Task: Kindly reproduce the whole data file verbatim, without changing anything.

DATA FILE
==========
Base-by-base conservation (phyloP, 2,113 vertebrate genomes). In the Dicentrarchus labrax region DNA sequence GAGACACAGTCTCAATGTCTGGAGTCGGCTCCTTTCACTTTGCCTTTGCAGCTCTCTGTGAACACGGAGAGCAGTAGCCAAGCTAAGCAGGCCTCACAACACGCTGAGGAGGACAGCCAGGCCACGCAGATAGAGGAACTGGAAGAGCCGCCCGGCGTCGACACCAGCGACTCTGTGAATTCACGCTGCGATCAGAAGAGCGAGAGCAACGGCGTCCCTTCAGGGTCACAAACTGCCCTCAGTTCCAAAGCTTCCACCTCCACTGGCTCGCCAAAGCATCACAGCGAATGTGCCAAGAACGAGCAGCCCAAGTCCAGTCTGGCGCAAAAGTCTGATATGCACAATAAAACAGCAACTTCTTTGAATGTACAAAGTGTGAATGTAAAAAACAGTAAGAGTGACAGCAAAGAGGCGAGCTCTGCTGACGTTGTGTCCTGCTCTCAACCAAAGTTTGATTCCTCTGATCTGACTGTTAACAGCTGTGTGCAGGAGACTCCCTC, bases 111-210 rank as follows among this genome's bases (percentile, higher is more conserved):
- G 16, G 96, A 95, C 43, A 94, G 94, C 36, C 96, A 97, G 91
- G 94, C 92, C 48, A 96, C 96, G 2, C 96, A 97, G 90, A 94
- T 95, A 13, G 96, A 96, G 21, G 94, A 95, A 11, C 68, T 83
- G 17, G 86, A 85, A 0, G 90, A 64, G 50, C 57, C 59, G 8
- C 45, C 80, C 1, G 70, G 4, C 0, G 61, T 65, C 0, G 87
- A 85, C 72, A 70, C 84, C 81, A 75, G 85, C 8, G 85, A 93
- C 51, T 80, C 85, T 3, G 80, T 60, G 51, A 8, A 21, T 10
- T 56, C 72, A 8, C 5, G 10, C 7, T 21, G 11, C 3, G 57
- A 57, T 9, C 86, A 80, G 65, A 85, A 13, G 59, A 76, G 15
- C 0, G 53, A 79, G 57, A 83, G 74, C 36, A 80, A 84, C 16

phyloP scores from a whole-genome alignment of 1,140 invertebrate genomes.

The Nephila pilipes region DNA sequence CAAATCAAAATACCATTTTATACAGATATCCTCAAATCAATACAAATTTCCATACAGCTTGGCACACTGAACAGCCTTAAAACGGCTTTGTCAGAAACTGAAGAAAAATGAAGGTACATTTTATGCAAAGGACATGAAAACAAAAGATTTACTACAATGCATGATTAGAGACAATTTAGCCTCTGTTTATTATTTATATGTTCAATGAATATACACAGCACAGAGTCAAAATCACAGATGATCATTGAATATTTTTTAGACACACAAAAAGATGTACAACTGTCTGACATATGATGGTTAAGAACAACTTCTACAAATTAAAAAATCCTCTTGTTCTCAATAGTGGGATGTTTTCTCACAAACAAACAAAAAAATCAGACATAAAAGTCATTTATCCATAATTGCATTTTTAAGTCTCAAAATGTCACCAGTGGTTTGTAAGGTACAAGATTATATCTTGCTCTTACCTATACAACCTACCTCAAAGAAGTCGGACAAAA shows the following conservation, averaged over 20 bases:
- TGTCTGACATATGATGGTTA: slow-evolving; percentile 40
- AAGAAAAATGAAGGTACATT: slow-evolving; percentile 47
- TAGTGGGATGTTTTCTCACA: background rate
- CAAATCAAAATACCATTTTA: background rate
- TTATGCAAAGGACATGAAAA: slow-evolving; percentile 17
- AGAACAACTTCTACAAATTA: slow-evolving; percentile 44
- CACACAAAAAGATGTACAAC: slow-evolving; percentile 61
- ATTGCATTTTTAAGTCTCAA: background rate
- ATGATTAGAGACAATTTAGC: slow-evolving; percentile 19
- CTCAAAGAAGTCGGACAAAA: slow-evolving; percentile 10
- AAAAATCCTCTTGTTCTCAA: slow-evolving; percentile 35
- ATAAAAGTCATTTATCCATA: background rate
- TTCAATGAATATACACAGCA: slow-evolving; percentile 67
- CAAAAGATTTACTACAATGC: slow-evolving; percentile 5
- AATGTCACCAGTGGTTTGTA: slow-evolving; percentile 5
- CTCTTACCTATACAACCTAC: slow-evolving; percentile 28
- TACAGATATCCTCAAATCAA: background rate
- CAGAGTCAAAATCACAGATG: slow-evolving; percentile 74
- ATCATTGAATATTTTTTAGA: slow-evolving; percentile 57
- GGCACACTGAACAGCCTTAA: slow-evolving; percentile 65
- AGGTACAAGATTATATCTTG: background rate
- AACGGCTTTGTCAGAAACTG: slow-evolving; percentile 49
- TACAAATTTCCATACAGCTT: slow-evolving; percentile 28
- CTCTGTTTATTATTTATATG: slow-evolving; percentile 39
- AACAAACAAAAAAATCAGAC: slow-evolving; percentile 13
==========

Base-by-base conservation (phyloP, 2,113 vertebrate genomes). In the Dicentrarchus labrax region DNA sequence GAGACACAGTCTCAATGTCTGGAGTCGGCTCCTTTCACTTTGCCTTTGCAGCTCTCTGTGAACACGGAGAGCAGTAGCCAAGCTAAGCAGGCCTCACAACACGCTGAGGAGGACAGCCAGGCCACGCAGATAGAGGAACTGGAAGAGCCGCCCGGCGTCGACACCAGCGACTCTGTGAATTCACGCTGCGATCAGAAGAGCGAGAGCAACGGCGTCCCTTCAGGGTCACAAACTGCCCTCAGTTCCAAAGCTTCCACCTCCACTGGCTCGCCAAAGCATCACAGCGAATGTGCCAAGAACGAGCAGCCCAAGTCCAGTCTGGCGCAAAAGTCTGATATGCACAATAAAACAGCAACTTCTTTGAATGTACAAAGTGTGAATGTAAAAAACAGTAAGAGTGACAGCAAAGAGGCGAGCTCTGCTGACGTTGTGTCCTGCTCTCAACCAAAGTTTGATTCCTCTGATCTGACTGTTAACAGCTGTGTGCAGGAGACTCCCTC, bases 111-210 rank as follows among this genome's bases (percentile, higher is more conserved):
- G 16, G 96, A 95, C 43, A 94, G 94, C 36, C 96, A 97, G 91
- G 94, C 92, C 48, A 96, C 96, G 2, C 96, A 97, G 90, A 94
- T 95, A 13, G 96, A 96, G 21, G 94, A 95, A 11, C 68, T 83
- G 17, G 86, A 85, A 0, G 90, A 64, G 50, C 57, C 59, G 8
- C 45, C 80, C 1, G 70, G 4, C 0, G 61, T 65, C 0, G 87
- A 85, C 72, A 70, C 84, C 81, A 75, G 85, C 8, G 85, A 93
- C 51, T 80, C 85, T 3, G 80, T 60, G 51, A 8, A 21, T 10
- T 56, C 72, A 8, C 5, G 10, C 7, T 21, G 11, C 3, G 57
- A 57, T 9, C 86, A 80, G 65, A 85, A 13, G 59, A 76, G 15
- C 0, G 53, A 79, G 57, A 83, G 74, C 36, A 80, A 84, C 16

phyloP scores from a whole-genome alignment of 1,140 invertebrate genomes.

The Nephila pilipes region DNA sequence CAAATCAAAATACCATTTTATACAGATATCCTCAAATCAATACAAATTTCCATACAGCTTGGCACACTGAACAGCCTTAAAACGGCTTTGTCAGAAACTGAAGAAAAATGAAGGTACATTTTATGCAAAGGACATGAAAACAAAAGATTTACTACAATGCATGATTAGAGACAATTTAGCCTCTGTTTATTATTTATATGTTCAATGAATATACACAGCACAGAGTCAAAATCACAGATGATCATTGAATATTTTTTAGACACACAAAAAGATGTACAACTGTCTGACATATGATGGTTAAGAACAACTTCTACAAATTAAAAAATCCTCTTGTTCTCAATAGTGGGATGTTTTCTCACAAACAAACAAAAAAATCAGACATAAAAGTCATTTATCCATAATTGCATTTTTAAGTCTCAAAATGTCACCAGTGGTTTGTAAGGTACAAGATTATATCTTGCTCTTACCTATACAACCTACCTCAAAGAAGTCGGACAAAA shows the following conservation, averaged over 20 bases:
- TGTCTGACATATGATGGTTA: slow-evolving; percentile 40
- AAGAAAAATGAAGGTACATT: slow-evolving; percentile 47
- TAGTGGGATGTTTTCTCACA: background rate
- CAAATCAAAATACCATTTTA: background rate
- TTATGCAAAGGACATGAAAA: slow-evolving; percentile 17
- AGAACAACTTCTACAAATTA: slow-evolving; percentile 44
- CACACAAAAAGATGTACAAC: slow-evolving; percentile 61
- ATTGCATTTTTAAGTCTCAA: background rate
- ATGATTAGAGACAATTTAGC: slow-evolving; percentile 19
- CTCAAAGAAGTCGGACAAAA: slow-evolving; percentile 10
- AAAAATCCTCTTGTTCTCAA: slow-evolving; percentile 35
- ATAAAAGTCATTTATCCATA: background rate
- TTCAATGAATATACACAGCA: slow-evolving; percentile 67
- CAAAAGATTTACTACAATGC: slow-evolving; percentile 5
- AATGTCACCAGTGGTTTGTA: slow-evolving; percentile 5
- CTCTTACCTATACAACCTAC: slow-evolving; percentile 28
- TACAGATATCCTCAAATCAA: background rate
- CAGAGTCAAAATCACAGATG: slow-evolving; percentile 74
- ATCATTGAATATTTTTTAGA: slow-evolving; percentile 57
- GGCACACTGAACAGCCTTAA: slow-evolving; percentile 65
- AGGTACAAGATTATATCTTG: background rate
- AACGGCTTTGTCAGAAACTG: slow-evolving; percentile 49
- TACAAATTTCCATACAGCTT: slow-evolving; percentile 28
- CTCTGTTTATTATTTATATG: slow-evolving; percentile 39
- AACAAACAAAAAAATCAGAC: slow-evolving; percentile 13